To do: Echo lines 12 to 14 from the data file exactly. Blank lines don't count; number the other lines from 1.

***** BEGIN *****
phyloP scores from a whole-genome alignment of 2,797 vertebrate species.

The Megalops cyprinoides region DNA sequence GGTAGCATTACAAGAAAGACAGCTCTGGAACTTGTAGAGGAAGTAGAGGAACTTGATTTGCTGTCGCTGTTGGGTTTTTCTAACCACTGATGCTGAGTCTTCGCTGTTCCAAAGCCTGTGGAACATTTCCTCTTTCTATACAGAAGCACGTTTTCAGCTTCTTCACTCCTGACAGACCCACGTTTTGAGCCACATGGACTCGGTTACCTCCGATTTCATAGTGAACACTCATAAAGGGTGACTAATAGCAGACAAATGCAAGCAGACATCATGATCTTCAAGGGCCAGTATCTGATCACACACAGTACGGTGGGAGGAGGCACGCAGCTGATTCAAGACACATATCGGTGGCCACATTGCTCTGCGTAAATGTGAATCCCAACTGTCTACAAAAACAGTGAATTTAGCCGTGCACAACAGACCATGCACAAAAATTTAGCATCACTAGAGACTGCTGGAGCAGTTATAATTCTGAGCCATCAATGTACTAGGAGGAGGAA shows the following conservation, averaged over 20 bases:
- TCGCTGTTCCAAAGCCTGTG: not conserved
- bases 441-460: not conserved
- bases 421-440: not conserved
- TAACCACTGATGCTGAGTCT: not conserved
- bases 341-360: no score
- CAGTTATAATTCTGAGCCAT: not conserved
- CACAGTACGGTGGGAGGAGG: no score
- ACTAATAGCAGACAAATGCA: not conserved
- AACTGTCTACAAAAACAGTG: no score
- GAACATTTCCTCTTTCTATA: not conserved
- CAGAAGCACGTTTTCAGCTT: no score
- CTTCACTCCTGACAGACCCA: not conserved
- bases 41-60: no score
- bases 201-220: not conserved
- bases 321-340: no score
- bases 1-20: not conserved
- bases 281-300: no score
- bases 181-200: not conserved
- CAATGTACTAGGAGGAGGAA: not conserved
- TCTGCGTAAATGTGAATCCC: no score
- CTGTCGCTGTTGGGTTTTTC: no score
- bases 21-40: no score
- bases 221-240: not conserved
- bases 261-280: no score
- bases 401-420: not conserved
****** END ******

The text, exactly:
- GAACATTTCCTCTTTCTATA: not conserved
- CAGAAGCACGTTTTCAGCTT: no score
- CTTCACTCCTGACAGACCCA: not conserved